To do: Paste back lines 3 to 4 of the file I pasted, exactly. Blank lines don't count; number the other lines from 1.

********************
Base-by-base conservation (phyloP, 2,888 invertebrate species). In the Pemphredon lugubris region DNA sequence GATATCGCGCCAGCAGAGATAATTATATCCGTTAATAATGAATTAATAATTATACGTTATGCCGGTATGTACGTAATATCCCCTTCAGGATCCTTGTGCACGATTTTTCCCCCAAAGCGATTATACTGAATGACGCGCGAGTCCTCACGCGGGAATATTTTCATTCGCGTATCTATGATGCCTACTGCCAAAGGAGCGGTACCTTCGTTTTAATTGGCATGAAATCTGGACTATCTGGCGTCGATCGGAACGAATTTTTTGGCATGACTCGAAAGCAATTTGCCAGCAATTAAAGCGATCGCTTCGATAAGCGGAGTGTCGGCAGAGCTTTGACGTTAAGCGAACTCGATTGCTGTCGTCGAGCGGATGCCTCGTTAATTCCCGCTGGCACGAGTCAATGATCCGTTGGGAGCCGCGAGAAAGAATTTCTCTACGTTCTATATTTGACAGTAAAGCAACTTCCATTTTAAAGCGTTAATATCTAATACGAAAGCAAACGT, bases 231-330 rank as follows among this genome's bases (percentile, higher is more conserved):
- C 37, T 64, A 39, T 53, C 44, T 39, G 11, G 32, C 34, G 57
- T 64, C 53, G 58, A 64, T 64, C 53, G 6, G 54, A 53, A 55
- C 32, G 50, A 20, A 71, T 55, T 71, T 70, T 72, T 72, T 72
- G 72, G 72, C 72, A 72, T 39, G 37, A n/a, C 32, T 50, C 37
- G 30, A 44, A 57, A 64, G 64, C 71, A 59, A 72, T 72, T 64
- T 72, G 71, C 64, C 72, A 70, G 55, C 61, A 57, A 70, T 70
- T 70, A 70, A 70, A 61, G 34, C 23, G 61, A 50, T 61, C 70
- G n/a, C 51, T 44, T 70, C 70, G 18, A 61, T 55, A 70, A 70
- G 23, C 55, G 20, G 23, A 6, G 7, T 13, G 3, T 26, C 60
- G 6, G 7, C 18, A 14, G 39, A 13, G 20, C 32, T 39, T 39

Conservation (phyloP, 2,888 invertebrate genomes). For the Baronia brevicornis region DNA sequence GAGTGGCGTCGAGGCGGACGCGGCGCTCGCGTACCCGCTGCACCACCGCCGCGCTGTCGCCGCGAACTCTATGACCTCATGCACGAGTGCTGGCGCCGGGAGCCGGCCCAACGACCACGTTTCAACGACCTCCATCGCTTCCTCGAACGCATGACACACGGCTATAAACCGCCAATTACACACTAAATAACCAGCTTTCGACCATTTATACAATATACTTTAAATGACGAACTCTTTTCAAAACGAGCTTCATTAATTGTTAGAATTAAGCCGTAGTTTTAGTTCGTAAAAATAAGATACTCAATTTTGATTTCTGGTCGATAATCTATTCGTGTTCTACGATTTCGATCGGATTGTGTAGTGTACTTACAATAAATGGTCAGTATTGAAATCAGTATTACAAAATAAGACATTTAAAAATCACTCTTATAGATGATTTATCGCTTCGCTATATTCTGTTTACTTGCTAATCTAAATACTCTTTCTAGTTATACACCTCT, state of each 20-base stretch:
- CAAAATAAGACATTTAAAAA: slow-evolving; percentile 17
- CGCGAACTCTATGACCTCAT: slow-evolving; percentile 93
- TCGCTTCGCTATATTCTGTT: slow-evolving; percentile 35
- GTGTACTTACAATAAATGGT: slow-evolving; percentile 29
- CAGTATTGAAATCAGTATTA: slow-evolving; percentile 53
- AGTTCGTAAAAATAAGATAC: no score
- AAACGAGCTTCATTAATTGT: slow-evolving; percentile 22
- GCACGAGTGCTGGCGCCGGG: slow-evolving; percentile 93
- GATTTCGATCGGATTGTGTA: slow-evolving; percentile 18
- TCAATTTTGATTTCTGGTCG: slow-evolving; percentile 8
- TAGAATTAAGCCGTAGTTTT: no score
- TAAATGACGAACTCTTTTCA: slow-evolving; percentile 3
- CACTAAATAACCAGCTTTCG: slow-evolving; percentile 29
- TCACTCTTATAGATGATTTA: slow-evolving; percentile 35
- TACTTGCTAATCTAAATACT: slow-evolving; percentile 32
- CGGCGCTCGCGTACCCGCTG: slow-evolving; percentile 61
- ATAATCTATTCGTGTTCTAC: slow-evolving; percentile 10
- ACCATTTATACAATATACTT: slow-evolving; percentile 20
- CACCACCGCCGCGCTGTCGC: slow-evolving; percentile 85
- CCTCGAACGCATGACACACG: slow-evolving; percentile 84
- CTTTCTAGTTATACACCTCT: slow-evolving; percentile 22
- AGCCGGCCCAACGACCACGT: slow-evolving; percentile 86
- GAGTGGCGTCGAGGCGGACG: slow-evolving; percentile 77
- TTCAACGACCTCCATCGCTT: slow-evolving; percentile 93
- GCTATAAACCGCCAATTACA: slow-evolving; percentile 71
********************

- T 64, C 53, G 58, A 64, T 64, C 53, G 6, G 54, A 53, A 55
- C 32, G 50, A 20, A 71, T 55, T 71, T 70, T 72, T 72, T 72